Successful talent management is an ethos and is core to developing a safe, compassionate culture. Sarah Massie and Katy Steward outline four key components of a successful strategy for developing future leaders
Developing leadership that is “fit for purpose” is often cited as the most common workforce challenge facing all sectors – public, private and not for profit. The health service needs to take this challenge seriously.
A recent report published by the King’s Fund highlighted worryingly high levels of board level leadership vacancies.
‘The staff of an organisation are its most valuable asset’
It found an increasing reliance on interim and expensive agency staff, with organisations experiencing a high turnover of senior leaders as the complexity of the health system increases.
This situation could easily worsen unless organisations have a strategy for developing future leaders.
The staff of an organisation are its most valuable asset. Managing, nurturing and keeping them engaged and motivated is key to an organisation’s ability to provide high quality care. This requires the development of a talent management strategy.
Talent management is an essential element of an organisation’s leadership strategy, which in turn must be based on developing the behaviours, skills and values needed to promote a culture that delivers high quality compassionate care.
The latest in our Leadership in Action briefings outlines four key components of a successful talent management strategy.
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1. Recruiting talent
As complexity in healthcare increases, leaders who can adapt quickly, are resourceful, who thrive on change, and can make sense out of uncertainty for those they lead will be needed at every level.
The emphasis should be on “recruiting for what?” At all levels of an organisation, not just in relation to senior leaders, it is essential to recruit not just to meet today’s needs but with the organisation’s future vision and strategy in mind.
When recruiting, organisations traditionally focus on competencies, knowledge, skills and qualifications as these are generally easier to articulate, identify and measure.
However, values, traits, behaviours and motivational drivers are equally – and in some cases more – important. While competencies and knowledge provide valuable information and insight about an individual’s readiness for a particular role, traits and drivers help reveal a person’s potential for leadership.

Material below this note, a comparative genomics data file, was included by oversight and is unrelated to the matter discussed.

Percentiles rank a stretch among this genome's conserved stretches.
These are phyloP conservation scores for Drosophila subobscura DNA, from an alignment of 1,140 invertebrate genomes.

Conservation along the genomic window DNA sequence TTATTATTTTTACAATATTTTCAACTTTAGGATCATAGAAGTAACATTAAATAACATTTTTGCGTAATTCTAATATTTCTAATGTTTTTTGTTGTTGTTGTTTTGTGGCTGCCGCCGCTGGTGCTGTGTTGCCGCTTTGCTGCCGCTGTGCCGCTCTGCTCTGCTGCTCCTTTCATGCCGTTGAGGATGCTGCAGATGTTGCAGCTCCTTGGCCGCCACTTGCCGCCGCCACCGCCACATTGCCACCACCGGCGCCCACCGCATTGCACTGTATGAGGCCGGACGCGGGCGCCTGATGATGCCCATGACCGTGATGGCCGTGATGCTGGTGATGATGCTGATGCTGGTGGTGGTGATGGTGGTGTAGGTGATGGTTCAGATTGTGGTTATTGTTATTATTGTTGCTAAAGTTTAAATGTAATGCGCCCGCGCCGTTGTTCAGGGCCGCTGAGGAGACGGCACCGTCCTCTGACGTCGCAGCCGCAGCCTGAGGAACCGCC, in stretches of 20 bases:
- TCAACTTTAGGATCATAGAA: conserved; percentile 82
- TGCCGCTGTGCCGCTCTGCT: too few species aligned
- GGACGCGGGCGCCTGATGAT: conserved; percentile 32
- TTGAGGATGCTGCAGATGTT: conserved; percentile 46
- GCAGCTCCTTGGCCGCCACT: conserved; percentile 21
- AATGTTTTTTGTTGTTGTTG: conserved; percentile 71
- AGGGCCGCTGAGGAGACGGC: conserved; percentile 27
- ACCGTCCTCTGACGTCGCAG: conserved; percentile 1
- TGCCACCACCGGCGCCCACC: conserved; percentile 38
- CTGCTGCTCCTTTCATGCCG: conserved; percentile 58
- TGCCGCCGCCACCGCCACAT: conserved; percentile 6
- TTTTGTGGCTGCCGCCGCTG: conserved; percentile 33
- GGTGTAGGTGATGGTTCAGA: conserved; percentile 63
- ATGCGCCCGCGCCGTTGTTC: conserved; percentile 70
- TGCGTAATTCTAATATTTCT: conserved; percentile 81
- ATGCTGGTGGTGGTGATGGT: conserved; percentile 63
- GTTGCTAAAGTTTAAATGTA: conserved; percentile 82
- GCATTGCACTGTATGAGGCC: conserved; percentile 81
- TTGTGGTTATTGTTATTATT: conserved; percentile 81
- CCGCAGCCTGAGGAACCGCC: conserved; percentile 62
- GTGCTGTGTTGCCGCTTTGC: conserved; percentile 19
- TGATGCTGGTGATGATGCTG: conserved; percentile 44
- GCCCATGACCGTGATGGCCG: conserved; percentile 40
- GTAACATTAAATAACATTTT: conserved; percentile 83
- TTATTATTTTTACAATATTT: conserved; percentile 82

‘Traits and drivers help reveal a person’s potential for leadership’
Boots UK recently refocused its recruitment criteria to reflect its changing business model, which has seen pharmacists move to more “front of shop” healthcare consultancy roles. Instead of identifying people with highly technical knowledge, it now focuses on people who have communication, consultation and relationship development skills.
One particular issue to be aware of is diversity. This is currently an Achilles’ heel for the NHS, with a chronic absence of members of black and minority ethnic groups and women in senior and board leadership roles.
A recent report from the management consultant McKinsey found that, among other benefits, diverse organisations are better able to recruit top talent and improve employee satisfaction.
With increasing evidence that a diverse workforce is business-critical, not just an add-on, this should be central to every talent management strategy.
Questions to consider
- Does your organisation have clear recruitment policies related to its business vision and strategy needs?
- Are all aspects of talent management processes inclusive?
2. Developing and retaining talent
Once an organisation has identified and recruited the talent it needs, the next step is to develop that talent. There are a number of different approaches to doing this:
- an inclusive approach where everyone in the company is considered part of the talent management programme;
- the executive talent pool approach where the focus is at senior management level;
- a future leaders approach, which focuses on staff at all levels who are identified as having leadership potential; and
- a succession planning approach, which identifies staff with the skills and abilities to fill key roles when people in these positions leave or retire.